We have traveled through the winding roads of the history of the Bombay Seminary – a route brimmed by obstacles – personal and political, the dreary Double Jurisdiction, disunity, rebellion, and lack of facilities. In 1900 this jarring journey took a temporary halt. The dreams for a ‘proper’ Seminary seemed to drown amidst the drooping uncertainty.
Twenty-eight years later the dawn of a new hope was well witnessed through the much-awaited abrogation of the Double Jurisdiction. By an agreement signed by the Holy See and Portugal in 1928, parts of the then Diocese of Damaun (Bassein, Salsette, Karanja, Chaul, the Padroado parishes of Bombay) and the Archdiocese of Bombay were integrated into one ecclesiastical whole. It is important to note that at the time of the merger the idea of an independent Seminary received great priority. Finally, eight years later the Parel Seminary was inaugurated by Joaquim Lima, S.J., the first Archbishop of the integrated Archdiocese of Bombay.
But what ensued during those twenty-eight years that ensured the need for a local Seminary?
Intriguingly it was the Bombay Government! In 1917 the Government recommended the establishment of a local Seminary for reasons both political and social. They noticed the sad state of the Catholic community due to a lack of leadership. Moreover, the Government did not prefer priests trained abroad especially in Goa.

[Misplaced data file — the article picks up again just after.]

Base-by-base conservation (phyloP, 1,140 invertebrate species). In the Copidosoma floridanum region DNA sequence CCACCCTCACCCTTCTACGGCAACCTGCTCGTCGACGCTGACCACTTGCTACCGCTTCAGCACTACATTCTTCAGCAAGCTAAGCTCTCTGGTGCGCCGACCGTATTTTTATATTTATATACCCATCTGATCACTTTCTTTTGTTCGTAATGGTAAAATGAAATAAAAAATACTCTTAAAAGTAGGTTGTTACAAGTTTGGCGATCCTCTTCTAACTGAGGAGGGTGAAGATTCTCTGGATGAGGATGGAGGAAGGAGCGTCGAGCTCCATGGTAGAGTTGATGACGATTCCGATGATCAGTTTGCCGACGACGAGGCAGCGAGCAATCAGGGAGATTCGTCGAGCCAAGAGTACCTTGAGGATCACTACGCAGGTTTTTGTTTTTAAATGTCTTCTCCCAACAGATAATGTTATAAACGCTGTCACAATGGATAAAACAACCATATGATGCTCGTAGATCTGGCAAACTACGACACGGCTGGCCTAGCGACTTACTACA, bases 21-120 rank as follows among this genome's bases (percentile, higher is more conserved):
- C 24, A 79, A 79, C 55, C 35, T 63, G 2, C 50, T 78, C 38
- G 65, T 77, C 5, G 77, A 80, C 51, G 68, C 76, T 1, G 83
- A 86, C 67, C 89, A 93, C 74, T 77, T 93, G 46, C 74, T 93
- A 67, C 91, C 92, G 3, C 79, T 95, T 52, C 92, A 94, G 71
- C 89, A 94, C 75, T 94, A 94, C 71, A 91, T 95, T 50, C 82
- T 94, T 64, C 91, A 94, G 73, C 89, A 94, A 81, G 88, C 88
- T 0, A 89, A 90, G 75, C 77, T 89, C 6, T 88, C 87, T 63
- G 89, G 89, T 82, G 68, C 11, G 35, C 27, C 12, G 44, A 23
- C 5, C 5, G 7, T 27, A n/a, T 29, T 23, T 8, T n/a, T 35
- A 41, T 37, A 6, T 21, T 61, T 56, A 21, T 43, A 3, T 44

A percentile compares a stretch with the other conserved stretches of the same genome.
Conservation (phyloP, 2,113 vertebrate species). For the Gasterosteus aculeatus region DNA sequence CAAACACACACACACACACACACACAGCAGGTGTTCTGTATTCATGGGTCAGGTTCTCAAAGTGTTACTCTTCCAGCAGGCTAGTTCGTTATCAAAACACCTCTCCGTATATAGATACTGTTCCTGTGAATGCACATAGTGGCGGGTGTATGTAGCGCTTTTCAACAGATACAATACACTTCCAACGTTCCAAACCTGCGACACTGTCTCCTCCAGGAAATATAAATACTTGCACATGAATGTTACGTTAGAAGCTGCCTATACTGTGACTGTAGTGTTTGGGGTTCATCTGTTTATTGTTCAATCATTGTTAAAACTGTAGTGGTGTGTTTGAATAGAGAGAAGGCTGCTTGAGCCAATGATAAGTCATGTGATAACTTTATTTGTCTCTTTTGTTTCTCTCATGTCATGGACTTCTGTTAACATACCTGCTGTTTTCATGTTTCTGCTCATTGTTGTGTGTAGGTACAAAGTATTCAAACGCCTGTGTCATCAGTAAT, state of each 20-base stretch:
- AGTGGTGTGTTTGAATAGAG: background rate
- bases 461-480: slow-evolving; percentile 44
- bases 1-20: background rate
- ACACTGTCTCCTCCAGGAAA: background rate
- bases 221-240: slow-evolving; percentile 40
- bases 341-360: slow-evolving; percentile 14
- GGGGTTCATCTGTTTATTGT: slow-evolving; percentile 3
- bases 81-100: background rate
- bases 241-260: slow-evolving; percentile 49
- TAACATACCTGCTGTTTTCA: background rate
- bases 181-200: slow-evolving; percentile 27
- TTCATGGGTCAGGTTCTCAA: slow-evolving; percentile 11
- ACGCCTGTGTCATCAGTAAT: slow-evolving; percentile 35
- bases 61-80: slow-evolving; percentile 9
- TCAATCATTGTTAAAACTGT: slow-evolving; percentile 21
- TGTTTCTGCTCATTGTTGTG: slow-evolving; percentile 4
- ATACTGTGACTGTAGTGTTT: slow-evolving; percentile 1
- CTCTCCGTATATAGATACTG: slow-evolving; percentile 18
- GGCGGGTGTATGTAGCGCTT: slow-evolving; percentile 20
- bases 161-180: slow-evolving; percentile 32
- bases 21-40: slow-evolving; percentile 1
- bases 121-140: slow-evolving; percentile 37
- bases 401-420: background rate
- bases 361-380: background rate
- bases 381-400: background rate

The yearnings for a local Seminary were also echoed in the pages of The Examiner by the laity (cf. for example in 1925: Aug. 15, Aug. 29, Sept. 5, Sept. 12, Sept. 19). With regards to the clergy, in 1926, Fr. James dos Remedios started an Apostolic School attached to the School at St. Teresa’s Girgaum. Fr Bettran S. J., then the Apostolic Administrator of Bombay endorsed this initiative enthusiastically and so did the Cardinal Prefect of Propaganda.
In September 1927, Msgr Edward Mooncy, Delegate Apostolic in India, informed Fr Bertran that Propaganda had proposed to establish a major seminary at Nagpur. Would such a Seminary, the Delegate asked, be useful to Bombay? In reply, Fr Bertran stated that Bombay could send three or four students a year to Nagpur. Further, he added: ‘A Seminary on the Salsette Island would be more useful…because the Catholic people of Bombay and Damaun are anxious to have a Seminary of their own…’
The need of the hour was felt in the ecclesiastical air. With the integration of the two jurisdictions, nothing seemed impossible. The time for the Bombay Seminary had come!
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